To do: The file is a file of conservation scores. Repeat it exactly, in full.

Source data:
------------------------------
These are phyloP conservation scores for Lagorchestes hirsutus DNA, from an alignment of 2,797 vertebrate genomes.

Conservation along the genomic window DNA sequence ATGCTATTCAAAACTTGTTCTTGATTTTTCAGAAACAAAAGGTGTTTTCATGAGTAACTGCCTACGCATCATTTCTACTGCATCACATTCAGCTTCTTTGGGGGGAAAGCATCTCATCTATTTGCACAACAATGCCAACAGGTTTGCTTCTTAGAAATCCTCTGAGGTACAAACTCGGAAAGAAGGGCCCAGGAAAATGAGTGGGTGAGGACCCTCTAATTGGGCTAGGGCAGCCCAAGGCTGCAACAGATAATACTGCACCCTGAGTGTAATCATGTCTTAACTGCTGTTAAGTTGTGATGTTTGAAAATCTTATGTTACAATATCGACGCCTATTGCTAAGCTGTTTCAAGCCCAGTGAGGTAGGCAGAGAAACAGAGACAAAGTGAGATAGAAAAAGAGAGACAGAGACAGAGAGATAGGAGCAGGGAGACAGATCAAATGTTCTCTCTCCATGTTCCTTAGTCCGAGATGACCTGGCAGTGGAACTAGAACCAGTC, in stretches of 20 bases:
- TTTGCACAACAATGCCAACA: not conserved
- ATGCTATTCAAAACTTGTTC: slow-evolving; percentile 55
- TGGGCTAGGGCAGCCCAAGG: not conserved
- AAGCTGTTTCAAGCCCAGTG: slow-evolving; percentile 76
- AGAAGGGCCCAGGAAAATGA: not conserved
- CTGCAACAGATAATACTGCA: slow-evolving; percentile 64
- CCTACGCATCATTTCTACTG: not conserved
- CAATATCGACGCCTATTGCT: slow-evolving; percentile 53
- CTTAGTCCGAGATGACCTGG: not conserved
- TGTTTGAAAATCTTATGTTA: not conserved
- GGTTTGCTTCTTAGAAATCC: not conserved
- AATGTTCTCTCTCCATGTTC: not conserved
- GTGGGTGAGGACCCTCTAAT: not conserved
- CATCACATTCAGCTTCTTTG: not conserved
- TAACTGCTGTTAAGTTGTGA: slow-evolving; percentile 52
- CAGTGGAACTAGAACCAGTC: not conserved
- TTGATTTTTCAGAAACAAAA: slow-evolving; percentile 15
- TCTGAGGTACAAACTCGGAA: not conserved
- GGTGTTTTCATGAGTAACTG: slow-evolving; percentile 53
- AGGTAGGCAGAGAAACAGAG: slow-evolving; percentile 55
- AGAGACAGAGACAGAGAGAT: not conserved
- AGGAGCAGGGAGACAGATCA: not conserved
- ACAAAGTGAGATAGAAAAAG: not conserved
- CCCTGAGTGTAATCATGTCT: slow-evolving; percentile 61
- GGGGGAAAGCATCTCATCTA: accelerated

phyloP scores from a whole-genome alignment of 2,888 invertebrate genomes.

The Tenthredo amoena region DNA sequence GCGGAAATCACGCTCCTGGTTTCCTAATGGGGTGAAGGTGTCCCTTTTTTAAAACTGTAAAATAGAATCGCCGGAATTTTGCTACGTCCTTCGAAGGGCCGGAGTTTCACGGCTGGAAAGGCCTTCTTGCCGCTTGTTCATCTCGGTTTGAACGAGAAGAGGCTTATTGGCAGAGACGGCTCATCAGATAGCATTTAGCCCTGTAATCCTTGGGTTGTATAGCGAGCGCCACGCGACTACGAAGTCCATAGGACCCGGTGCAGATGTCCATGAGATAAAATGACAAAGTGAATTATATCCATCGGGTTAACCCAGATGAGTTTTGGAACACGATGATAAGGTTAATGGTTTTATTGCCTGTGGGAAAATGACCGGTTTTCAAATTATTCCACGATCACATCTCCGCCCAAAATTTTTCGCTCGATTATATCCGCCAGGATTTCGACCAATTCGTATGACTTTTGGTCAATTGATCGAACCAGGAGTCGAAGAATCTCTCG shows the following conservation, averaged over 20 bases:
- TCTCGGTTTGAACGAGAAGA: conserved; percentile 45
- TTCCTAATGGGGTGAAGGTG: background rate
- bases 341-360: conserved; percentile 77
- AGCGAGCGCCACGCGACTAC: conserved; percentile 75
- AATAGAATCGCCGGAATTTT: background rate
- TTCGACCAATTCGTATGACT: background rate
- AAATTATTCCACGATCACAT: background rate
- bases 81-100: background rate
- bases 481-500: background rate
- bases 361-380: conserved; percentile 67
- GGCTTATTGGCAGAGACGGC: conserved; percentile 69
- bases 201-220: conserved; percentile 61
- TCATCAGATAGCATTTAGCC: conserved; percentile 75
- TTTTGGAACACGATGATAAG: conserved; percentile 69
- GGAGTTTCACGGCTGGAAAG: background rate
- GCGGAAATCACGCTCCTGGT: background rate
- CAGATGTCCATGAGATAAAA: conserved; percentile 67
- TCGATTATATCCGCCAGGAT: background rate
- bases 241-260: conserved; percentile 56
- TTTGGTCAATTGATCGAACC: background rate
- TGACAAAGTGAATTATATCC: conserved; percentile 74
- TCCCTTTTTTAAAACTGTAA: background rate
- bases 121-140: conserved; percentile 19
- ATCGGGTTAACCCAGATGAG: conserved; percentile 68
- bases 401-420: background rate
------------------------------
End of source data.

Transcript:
These are phyloP conservation scores for Lagorchestes hirsutus DNA, from an alignment of 2,797 vertebrate genomes.

Conservation along the genomic window DNA sequence ATGCTATTCAAAACTTGTTCTTGATTTTTCAGAAACAAAAGGTGTTTTCATGAGTAACTGCCTACGCATCATTTCTACTGCATCACATTCAGCTTCTTTGGGGGGAAAGCATCTCATCTATTTGCACAACAATGCCAACAGGTTTGCTTCTTAGAAATCCTCTGAGGTACAAACTCGGAAAGAAGGGCCCAGGAAAATGAGTGGGTGAGGACCCTCTAATTGGGCTAGGGCAGCCCAAGGCTGCAACAGATAATACTGCACCCTGAGTGTAATCATGTCTTAACTGCTGTTAAGTTGTGATGTTTGAAAATCTTATGTTACAATATCGACGCCTATTGCTAAGCTGTTTCAAGCCCAGTGAGGTAGGCAGAGAAACAGAGACAAAGTGAGATAGAAAAAGAGAGACAGAGACAGAGAGATAGGAGCAGGGAGACAGATCAAATGTTCTCTCTCCATGTTCCTTAGTCCGAGATGACCTGGCAGTGGAACTAGAACCAGTC, in stretches of 20 bases:
- TTTGCACAACAATGCCAACA: not conserved
- ATGCTATTCAAAACTTGTTC: slow-evolving; percentile 55
- TGGGCTAGGGCAGCCCAAGG: not conserved
- AAGCTGTTTCAAGCCCAGTG: slow-evolving; percentile 76
- AGAAGGGCCCAGGAAAATGA: not conserved
- CTGCAACAGATAATACTGCA: slow-evolving; percentile 64
- CCTACGCATCATTTCTACTG: not conserved
- CAATATCGACGCCTATTGCT: slow-evolving; percentile 53
- CTTAGTCCGAGATGACCTGG: not conserved
- TGTTTGAAAATCTTATGTTA: not conserved
- GGTTTGCTTCTTAGAAATCC: not conserved
- AATGTTCTCTCTCCATGTTC: not conserved
- GTGGGTGAGGACCCTCTAAT: not conserved
- CATCACATTCAGCTTCTTTG: not conserved
- TAACTGCTGTTAAGTTGTGA: slow-evolving; percentile 52
- CAGTGGAACTAGAACCAGTC: not conserved
- TTGATTTTTCAGAAACAAAA: slow-evolving; percentile 15
- TCTGAGGTACAAACTCGGAA: not conserved
- GGTGTTTTCATGAGTAACTG: slow-evolving; percentile 53
- AGGTAGGCAGAGAAACAGAG: slow-evolving; percentile 55
- AGAGACAGAGACAGAGAGAT: not conserved
- AGGAGCAGGGAGACAGATCA: not conserved
- ACAAAGTGAGATAGAAAAAG: not conserved
- CCCTGAGTGTAATCATGTCT: slow-evolving; percentile 61
- GGGGGAAAGCATCTCATCTA: accelerated

phyloP scores from a whole-genome alignment of 2,888 invertebrate genomes.

The Tenthredo amoena region DNA sequence GCGGAAATCACGCTCCTGGTTTCCTAATGGGGTGAAGGTGTCCCTTTTTTAAAACTGTAAAATAGAATCGCCGGAATTTTGCTACGTCCTTCGAAGGGCCGGAGTTTCACGGCTGGAAAGGCCTTCTTGCCGCTTGTTCATCTCGGTTTGAACGAGAAGAGGCTTATTGGCAGAGACGGCTCATCAGATAGCATTTAGCCCTGTAATCCTTGGGTTGTATAGCGAGCGCCACGCGACTACGAAGTCCATAGGACCCGGTGCAGATGTCCATGAGATAAAATGACAAAGTGAATTATATCCATCGGGTTAACCCAGATGAGTTTTGGAACACGATGATAAGGTTAATGGTTTTATTGCCTGTGGGAAAATGACCGGTTTTCAAATTATTCCACGATCACATCTCCGCCCAAAATTTTTCGCTCGATTATATCCGCCAGGATTTCGACCAATTCGTATGACTTTTGGTCAATTGATCGAACCAGGAGTCGAAGAATCTCTCG shows the following conservation, averaged over 20 bases:
- TCTCGGTTTGAACGAGAAGA: conserved; percentile 45
- TTCCTAATGGGGTGAAGGTG: background rate
- bases 341-360: conserved; percentile 77
- AGCGAGCGCCACGCGACTAC: conserved; percentile 75
- AATAGAATCGCCGGAATTTT: background rate
- TTCGACCAATTCGTATGACT: background rate
- AAATTATTCCACGATCACAT: background rate
- bases 81-100: background rate
- bases 481-500: background rate
- bases 361-380: conserved; percentile 67
- GGCTTATTGGCAGAGACGGC: conserved; percentile 69
- bases 201-220: conserved; percentile 61
- TCATCAGATAGCATTTAGCC: conserved; percentile 75
- TTTTGGAACACGATGATAAG: conserved; percentile 69
- GGAGTTTCACGGCTGGAAAG: background rate
- GCGGAAATCACGCTCCTGGT: background rate
- CAGATGTCCATGAGATAAAA: conserved; percentile 67
- TCGATTATATCCGCCAGGAT: background rate
- bases 241-260: conserved; percentile 56
- TTTGGTCAATTGATCGAACC: background rate
- TGACAAAGTGAATTATATCC: conserved; percentile 74
- TCCCTTTTTTAAAACTGTAA: background rate
- bases 121-140: conserved; percentile 19
- ATCGGGTTAACCCAGATGAG: conserved; percentile 68
- bases 401-420: background rate